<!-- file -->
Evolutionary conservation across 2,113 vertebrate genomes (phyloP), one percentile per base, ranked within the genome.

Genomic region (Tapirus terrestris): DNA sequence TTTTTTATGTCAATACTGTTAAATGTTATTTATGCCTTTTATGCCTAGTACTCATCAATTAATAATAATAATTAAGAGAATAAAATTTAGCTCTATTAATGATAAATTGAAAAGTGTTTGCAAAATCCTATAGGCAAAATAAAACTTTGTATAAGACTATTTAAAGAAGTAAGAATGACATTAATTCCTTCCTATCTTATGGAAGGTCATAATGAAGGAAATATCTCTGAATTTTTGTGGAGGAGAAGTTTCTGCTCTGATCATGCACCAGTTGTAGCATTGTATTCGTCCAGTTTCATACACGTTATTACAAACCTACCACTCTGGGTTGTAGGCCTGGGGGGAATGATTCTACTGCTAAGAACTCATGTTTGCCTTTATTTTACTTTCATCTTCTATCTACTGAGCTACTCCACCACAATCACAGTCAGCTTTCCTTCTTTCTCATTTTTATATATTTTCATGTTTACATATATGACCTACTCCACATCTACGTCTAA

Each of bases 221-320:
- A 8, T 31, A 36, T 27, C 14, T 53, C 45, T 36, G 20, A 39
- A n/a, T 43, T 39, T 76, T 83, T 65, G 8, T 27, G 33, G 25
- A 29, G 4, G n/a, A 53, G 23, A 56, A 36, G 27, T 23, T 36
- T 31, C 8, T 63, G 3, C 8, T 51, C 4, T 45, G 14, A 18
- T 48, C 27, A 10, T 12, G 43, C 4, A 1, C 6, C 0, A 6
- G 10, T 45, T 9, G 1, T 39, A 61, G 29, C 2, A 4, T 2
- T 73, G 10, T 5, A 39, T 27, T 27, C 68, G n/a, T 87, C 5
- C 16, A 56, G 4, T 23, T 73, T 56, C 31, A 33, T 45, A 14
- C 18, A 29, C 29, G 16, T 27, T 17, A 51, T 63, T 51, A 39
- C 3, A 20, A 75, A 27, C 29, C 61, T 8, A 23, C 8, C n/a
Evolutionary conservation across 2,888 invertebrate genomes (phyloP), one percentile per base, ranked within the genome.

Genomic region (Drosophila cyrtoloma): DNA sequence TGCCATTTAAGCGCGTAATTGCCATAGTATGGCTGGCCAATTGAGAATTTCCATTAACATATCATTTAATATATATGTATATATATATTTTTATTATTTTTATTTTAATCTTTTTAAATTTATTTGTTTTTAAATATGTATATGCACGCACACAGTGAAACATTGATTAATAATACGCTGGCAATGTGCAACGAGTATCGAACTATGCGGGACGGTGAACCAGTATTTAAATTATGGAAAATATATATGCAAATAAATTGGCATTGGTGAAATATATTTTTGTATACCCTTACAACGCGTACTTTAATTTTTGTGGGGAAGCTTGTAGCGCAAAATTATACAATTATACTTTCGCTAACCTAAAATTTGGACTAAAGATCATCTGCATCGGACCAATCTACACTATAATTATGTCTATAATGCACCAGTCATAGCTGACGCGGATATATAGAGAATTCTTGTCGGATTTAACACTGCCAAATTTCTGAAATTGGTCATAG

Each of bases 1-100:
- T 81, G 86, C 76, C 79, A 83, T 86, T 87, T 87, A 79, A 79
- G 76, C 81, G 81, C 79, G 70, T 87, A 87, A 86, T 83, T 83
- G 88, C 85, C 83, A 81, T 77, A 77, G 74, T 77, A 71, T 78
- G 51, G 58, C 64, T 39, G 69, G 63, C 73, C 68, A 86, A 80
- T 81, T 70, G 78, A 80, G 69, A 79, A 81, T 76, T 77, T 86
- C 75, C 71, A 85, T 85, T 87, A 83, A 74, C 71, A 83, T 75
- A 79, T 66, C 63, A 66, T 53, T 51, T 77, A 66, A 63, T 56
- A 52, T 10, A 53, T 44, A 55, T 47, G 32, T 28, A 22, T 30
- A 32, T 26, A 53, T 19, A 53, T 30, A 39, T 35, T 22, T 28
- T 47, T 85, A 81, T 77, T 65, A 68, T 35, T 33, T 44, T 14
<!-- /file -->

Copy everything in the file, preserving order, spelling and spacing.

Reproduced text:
Evolutionary conservation across 2,113 vertebrate genomes (phyloP), one percentile per base, ranked within the genome.

Genomic region (Tapirus terrestris): DNA sequence TTTTTTATGTCAATACTGTTAAATGTTATTTATGCCTTTTATGCCTAGTACTCATCAATTAATAATAATAATTAAGAGAATAAAATTTAGCTCTATTAATGATAAATTGAAAAGTGTTTGCAAAATCCTATAGGCAAAATAAAACTTTGTATAAGACTATTTAAAGAAGTAAGAATGACATTAATTCCTTCCTATCTTATGGAAGGTCATAATGAAGGAAATATCTCTGAATTTTTGTGGAGGAGAAGTTTCTGCTCTGATCATGCACCAGTTGTAGCATTGTATTCGTCCAGTTTCATACACGTTATTACAAACCTACCACTCTGGGTTGTAGGCCTGGGGGGAATGATTCTACTGCTAAGAACTCATGTTTGCCTTTATTTTACTTTCATCTTCTATCTACTGAGCTACTCCACCACAATCACAGTCAGCTTTCCTTCTTTCTCATTTTTATATATTTTCATGTTTACATATATGACCTACTCCACATCTACGTCTAA

Each of bases 221-320:
- A 8, T 31, A 36, T 27, C 14, T 53, C 45, T 36, G 20, A 39
- A n/a, T 43, T 39, T 76, T 83, T 65, G 8, T 27, G 33, G 25
- A 29, G 4, G n/a, A 53, G 23, A 56, A 36, G 27, T 23, T 36
- T 31, C 8, T 63, G 3, C 8, T 51, C 4, T 45, G 14, A 18
- T 48, C 27, A 10, T 12, G 43, C 4, A 1, C 6, C 0, A 6
- G 10, T 45, T 9, G 1, T 39, A 61, G 29, C 2, A 4, T 2
- T 73, G 10, T 5, A 39, T 27, T 27, C 68, G n/a, T 87, C 5
- C 16, A 56, G 4, T 23, T 73, T 56, C 31, A 33, T 45, A 14
- C 18, A 29, C 29, G 16, T 27, T 17, A 51, T 63, T 51, A 39
- C 3, A 20, A 75, A 27, C 29, C 61, T 8, A 23, C 8, C n/a
Evolutionary conservation across 2,888 invertebrate genomes (phyloP), one percentile per base, ranked within the genome.

Genomic region (Drosophila cyrtoloma): DNA sequence TGCCATTTAAGCGCGTAATTGCCATAGTATGGCTGGCCAATTGAGAATTTCCATTAACATATCATTTAATATATATGTATATATATATTTTTATTATTTTTATTTTAATCTTTTTAAATTTATTTGTTTTTAAATATGTATATGCACGCACACAGTGAAACATTGATTAATAATACGCTGGCAATGTGCAACGAGTATCGAACTATGCGGGACGGTGAACCAGTATTTAAATTATGGAAAATATATATGCAAATAAATTGGCATTGGTGAAATATATTTTTGTATACCCTTACAACGCGTACTTTAATTTTTGTGGGGAAGCTTGTAGCGCAAAATTATACAATTATACTTTCGCTAACCTAAAATTTGGACTAAAGATCATCTGCATCGGACCAATCTACACTATAATTATGTCTATAATGCACCAGTCATAGCTGACGCGGATATATAGAGAATTCTTGTCGGATTTAACACTGCCAAATTTCTGAAATTGGTCATAG

Each of bases 1-100:
- T 81, G 86, C 76, C 79, A 83, T 86, T 87, T 87, A 79, A 79
- G 76, C 81, G 81, C 79, G 70, T 87, A 87, A 86, T 83, T 83
- G 88, C 85, C 83, A 81, T 77, A 77, G 74, T 77, A 71, T 78
- G 51, G 58, C 64, T 39, G 69, G 63, C 73, C 68, A 86, A 80
- T 81, T 70, G 78, A 80, G 69, A 79, A 81, T 76, T 77, T 86
- C 75, C 71, A 85, T 85, T 87, A 83, A 74, C 71, A 83, T 75
- A 79, T 66, C 63, A 66, T 53, T 51, T 77, A 66, A 63, T 56
- A 52, T 10, A 53, T 44, A 55, T 47, G 32, T 28, A 22, T 30
- A 32, T 26, A 53, T 19, A 53, T 30, A 39, T 35, T 22, T 28
- T 47, T 85, A 81, T 77, T 65, A 68, T 35, T 33, T 44, T 14